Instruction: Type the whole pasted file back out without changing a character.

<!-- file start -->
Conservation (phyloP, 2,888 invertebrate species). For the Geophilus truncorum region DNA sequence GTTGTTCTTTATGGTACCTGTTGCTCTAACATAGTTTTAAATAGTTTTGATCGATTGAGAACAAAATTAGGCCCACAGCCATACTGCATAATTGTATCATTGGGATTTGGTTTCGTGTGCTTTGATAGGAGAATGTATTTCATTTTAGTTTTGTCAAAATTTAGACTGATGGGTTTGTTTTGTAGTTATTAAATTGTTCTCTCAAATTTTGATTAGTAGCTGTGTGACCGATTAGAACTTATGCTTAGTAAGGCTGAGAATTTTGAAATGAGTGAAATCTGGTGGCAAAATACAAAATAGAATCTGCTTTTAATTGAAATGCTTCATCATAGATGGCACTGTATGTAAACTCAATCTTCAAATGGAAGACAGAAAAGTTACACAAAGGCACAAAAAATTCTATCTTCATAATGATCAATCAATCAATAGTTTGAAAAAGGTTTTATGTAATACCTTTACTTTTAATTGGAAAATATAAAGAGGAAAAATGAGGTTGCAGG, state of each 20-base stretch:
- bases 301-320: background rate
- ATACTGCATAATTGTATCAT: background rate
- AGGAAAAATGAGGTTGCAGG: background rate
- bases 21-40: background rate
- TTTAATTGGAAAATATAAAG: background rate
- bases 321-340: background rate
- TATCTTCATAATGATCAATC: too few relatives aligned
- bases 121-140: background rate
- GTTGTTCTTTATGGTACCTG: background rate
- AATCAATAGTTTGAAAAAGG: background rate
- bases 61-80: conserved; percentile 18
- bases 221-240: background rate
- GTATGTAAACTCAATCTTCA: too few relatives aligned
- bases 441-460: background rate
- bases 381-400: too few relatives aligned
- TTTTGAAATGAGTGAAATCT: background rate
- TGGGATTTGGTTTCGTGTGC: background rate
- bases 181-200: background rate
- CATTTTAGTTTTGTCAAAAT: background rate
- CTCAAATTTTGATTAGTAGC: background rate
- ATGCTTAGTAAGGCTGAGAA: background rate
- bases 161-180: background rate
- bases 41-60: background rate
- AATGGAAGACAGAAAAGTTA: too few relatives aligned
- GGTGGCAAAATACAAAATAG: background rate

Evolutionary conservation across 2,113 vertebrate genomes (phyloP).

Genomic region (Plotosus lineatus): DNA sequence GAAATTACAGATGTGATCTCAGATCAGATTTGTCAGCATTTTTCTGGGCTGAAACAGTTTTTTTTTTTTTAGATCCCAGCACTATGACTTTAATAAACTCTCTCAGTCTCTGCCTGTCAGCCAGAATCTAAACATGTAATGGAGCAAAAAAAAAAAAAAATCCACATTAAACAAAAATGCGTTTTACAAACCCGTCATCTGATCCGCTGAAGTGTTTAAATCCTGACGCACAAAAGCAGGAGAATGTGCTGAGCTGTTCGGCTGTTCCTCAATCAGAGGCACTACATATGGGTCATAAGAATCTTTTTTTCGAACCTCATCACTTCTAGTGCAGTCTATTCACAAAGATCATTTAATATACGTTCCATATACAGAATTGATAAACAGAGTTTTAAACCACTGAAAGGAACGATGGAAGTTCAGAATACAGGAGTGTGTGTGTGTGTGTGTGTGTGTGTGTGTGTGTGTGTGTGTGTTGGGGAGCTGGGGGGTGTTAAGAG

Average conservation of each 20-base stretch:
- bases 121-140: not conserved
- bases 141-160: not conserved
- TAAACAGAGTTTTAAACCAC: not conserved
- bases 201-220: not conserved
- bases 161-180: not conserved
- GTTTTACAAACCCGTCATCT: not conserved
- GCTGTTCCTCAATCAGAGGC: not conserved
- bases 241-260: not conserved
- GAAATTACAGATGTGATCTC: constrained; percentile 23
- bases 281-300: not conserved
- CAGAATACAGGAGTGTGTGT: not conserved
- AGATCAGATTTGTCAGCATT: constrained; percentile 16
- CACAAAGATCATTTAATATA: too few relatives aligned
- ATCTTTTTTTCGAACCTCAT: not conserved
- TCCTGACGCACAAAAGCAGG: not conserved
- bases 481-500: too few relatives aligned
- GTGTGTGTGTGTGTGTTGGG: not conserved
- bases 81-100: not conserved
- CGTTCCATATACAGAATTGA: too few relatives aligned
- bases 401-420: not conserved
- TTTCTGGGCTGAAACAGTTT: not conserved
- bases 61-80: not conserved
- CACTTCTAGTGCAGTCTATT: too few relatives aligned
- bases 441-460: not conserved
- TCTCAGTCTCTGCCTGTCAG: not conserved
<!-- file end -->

Conservation (phyloP, 2,888 invertebrate species). For the Geophilus truncorum region DNA sequence GTTGTTCTTTATGGTACCTGTTGCTCTAACATAGTTTTAAATAGTTTTGATCGATTGAGAACAAAATTAGGCCCACAGCCATACTGCATAATTGTATCATTGGGATTTGGTTTCGTGTGCTTTGATAGGAGAATGTATTTCATTTTAGTTTTGTCAAAATTTAGACTGATGGGTTTGTTTTGTAGTTATTAAATTGTTCTCTCAAATTTTGATTAGTAGCTGTGTGACCGATTAGAACTTATGCTTAGTAAGGCTGAGAATTTTGAAATGAGTGAAATCTGGTGGCAAAATACAAAATAGAATCTGCTTTTAATTGAAATGCTTCATCATAGATGGCACTGTATGTAAACTCAATCTTCAAATGGAAGACAGAAAAGTTACACAAAGGCACAAAAAATTCTATCTTCATAATGATCAATCAATCAATAGTTTGAAAAAGGTTTTATGTAATACCTTTACTTTTAATTGGAAAATATAAAGAGGAAAAATGAGGTTGCAGG, state of each 20-base stretch:
- bases 301-320: background rate
- ATACTGCATAATTGTATCAT: background rate
- AGGAAAAATGAGGTTGCAGG: background rate
- bases 21-40: background rate
- TTTAATTGGAAAATATAAAG: background rate
- bases 321-340: background rate
- TATCTTCATAATGATCAATC: too few relatives aligned
- bases 121-140: background rate
- GTTGTTCTTTATGGTACCTG: background rate
- AATCAATAGTTTGAAAAAGG: background rate
- bases 61-80: conserved; percentile 18
- bases 221-240: background rate
- GTATGTAAACTCAATCTTCA: too few relatives aligned
- bases 441-460: background rate
- bases 381-400: too few relatives aligned
- TTTTGAAATGAGTGAAATCT: background rate
- TGGGATTTGGTTTCGTGTGC: background rate
- bases 181-200: background rate
- CATTTTAGTTTTGTCAAAAT: background rate
- CTCAAATTTTGATTAGTAGC: background rate
- ATGCTTAGTAAGGCTGAGAA: background rate
- bases 161-180: background rate
- bases 41-60: background rate
- AATGGAAGACAGAAAAGTTA: too few relatives aligned
- GGTGGCAAAATACAAAATAG: background rate

Evolutionary conservation across 2,113 vertebrate genomes (phyloP).

Genomic region (Plotosus lineatus): DNA sequence GAAATTACAGATGTGATCTCAGATCAGATTTGTCAGCATTTTTCTGGGCTGAAACAGTTTTTTTTTTTTTAGATCCCAGCACTATGACTTTAATAAACTCTCTCAGTCTCTGCCTGTCAGCCAGAATCTAAACATGTAATGGAGCAAAAAAAAAAAAAAATCCACATTAAACAAAAATGCGTTTTACAAACCCGTCATCTGATCCGCTGAAGTGTTTAAATCCTGACGCACAAAAGCAGGAGAATGTGCTGAGCTGTTCGGCTGTTCCTCAATCAGAGGCACTACATATGGGTCATAAGAATCTTTTTTTCGAACCTCATCACTTCTAGTGCAGTCTATTCACAAAGATCATTTAATATACGTTCCATATACAGAATTGATAAACAGAGTTTTAAACCACTGAAAGGAACGATGGAAGTTCAGAATACAGGAGTGTGTGTGTGTGTGTGTGTGTGTGTGTGTGTGTGTGTGTGTGTTGGGGAGCTGGGGGGTGTTAAGAG

Average conservation of each 20-base stretch:
- bases 121-140: not conserved
- bases 141-160: not conserved
- TAAACAGAGTTTTAAACCAC: not conserved
- bases 201-220: not conserved
- bases 161-180: not conserved
- GTTTTACAAACCCGTCATCT: not conserved
- GCTGTTCCTCAATCAGAGGC: not conserved
- bases 241-260: not conserved
- GAAATTACAGATGTGATCTC: constrained; percentile 23
- bases 281-300: not conserved
- CAGAATACAGGAGTGTGTGT: not conserved
- AGATCAGATTTGTCAGCATT: constrained; percentile 16
- CACAAAGATCATTTAATATA: too few relatives aligned
- ATCTTTTTTTCGAACCTCAT: not conserved
- TCCTGACGCACAAAAGCAGG: not conserved
- bases 481-500: too few relatives aligned
- GTGTGTGTGTGTGTGTTGGG: not conserved
- bases 81-100: not conserved
- CGTTCCATATACAGAATTGA: too few relatives aligned
- bases 401-420: not conserved
- TTTCTGGGCTGAAACAGTTT: not conserved
- bases 61-80: not conserved
- CACTTCTAGTGCAGTCTATT: too few relatives aligned
- bases 441-460: not conserved
- TCTCAGTCTCTGCCTGTCAG: not conserved